SEC Launches its Own Fake ICO as Warning to Investors

Avi Rosten
  • The SEC's very own coin named "HoweyCoin" comes complete with a website featuring a team, testimonials and a whitepaper
  • The regulator hopes the fake coin will educate would-be investors about fraudulent ICOs

The SEC (The US Securities and Exchange commission) has today announced an intriguing new initiative designed to educate investors about fraudulent ICOs.

The regulator has launched its own ICO - HoweyCoin - complete with a website showcasing the ICO pre-sale, team, whitepaper - and even tweets touting the potential of the new coin.

The coin aims to revolutionize the travel business, explaining that most travel businesses need “processing, centralized currency and…nickel and dime fees that add up to literally billions.”

Howeycoin differs, however, because:

“HoweyCoins utilize the latest crypto-technology to allow travelers to purchase all segments without these limitations, allowing HoweyCoin users to buy, sell, and trade in a frictionless environment – where they use HoweyCoins to purchase travel OR as a government-backed, freely tradable investment – or both!”


The twist is that HoweyCoin is fake - and users who try and invest in the sale are redirected to the SEC’s educational site which reads:

“If You Responded To An Investment Offer Like This, You Could Have Been Scammed – HoweyCoins Are Completely Fake!”


Presumably named after the legal “Howey test” that the SEC uses to determine whether a financial instrument is a security, the ICO claims that investors can expect to receive 1-2% returns and offers token sale discounts to early investors alongside pictures of exotic locations.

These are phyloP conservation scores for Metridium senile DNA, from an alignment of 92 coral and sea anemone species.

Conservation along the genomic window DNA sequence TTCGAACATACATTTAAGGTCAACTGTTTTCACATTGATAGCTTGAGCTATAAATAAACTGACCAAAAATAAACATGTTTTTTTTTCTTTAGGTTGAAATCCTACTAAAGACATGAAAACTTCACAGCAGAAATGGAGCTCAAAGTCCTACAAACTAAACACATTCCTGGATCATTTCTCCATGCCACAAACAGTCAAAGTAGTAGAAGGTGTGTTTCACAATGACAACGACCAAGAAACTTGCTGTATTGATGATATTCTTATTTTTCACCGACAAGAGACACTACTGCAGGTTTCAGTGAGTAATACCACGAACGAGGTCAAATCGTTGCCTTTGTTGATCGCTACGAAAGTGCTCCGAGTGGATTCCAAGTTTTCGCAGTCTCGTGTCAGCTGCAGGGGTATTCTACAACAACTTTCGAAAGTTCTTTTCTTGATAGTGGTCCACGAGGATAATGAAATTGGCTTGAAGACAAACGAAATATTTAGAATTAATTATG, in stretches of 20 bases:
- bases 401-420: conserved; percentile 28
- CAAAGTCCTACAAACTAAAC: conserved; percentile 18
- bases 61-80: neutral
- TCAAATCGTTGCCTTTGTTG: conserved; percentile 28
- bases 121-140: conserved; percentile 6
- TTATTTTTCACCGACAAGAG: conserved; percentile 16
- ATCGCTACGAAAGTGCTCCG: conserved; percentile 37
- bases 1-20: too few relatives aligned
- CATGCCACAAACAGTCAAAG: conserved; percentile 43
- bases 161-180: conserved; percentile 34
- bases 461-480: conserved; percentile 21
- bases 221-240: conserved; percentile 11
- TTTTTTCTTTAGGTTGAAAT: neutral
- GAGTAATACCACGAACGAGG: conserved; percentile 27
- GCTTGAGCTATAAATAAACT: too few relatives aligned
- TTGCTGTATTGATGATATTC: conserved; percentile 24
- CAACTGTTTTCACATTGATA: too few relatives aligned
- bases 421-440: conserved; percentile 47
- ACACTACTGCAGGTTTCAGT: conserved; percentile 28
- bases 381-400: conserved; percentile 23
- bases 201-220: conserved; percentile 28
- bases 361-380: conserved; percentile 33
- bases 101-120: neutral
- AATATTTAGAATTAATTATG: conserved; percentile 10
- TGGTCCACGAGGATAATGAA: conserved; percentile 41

In a press release, the SEC explained that the whitepaper included on the site was designed to mimic other whitepapers, and features:

“a complex yet vague explanation of the investment opportunity, promises of guaranteed returns, and a countdown clock that shows time is quickly running out on the deal of a lifetime."


While many within the crypto world regularly express their discontent with regulatory bodies and see them as stifling the industry, this latest move from the SEC will no doubt serve as an important warning to would-be investors, and might at least raise a smile from the regulator’s detractors.

Featured Image Credit: "Securities and Exchange Commission" by "Scott S" via Flickr; licensed under "CC BY 2.0"

BitMEX Adds Seychelles, Hong Kong, and Bermuda to List of Restricted Jurisdictions

HDR Global Trading Limited ("HDR"), the Seychelles-based company that operates BitMEX, the world's largest crypto derivatives exchange, has decided to bar people resident in "the jurisdictions in which HDR-affiliated employees and offices are located" from accessing BitMEX.

BitMEX's blog post, which was published on Monday (August 19) says that it has been "working with regulators to help shape the industry, creating the standards that will help it go mainstream," and that it "welcomes" the "increased involvement of regulators with all the major players in the industry."

BitMEX says that, due to this regulatory oversight, it envisions "a new era of legitimacy for cryptocurrency exchanges: a future where market operation standards are clearly stated and maintained, where security is paramount, and where financial reserves are independently and frequently audited."

In order to ensure "the safety of your funds and the stability of the platform," HDR has decided to add Seychelles, Hong Kong, and Bermuda to its list of restricted jurisdictions

Also, BitMEX says that it is "working on independent audits of our Insurance Fund, market making activities, and tradeable contract structure," and intends to "share the results of these processes in the near future."

Featured Image Courtesy of BitMEX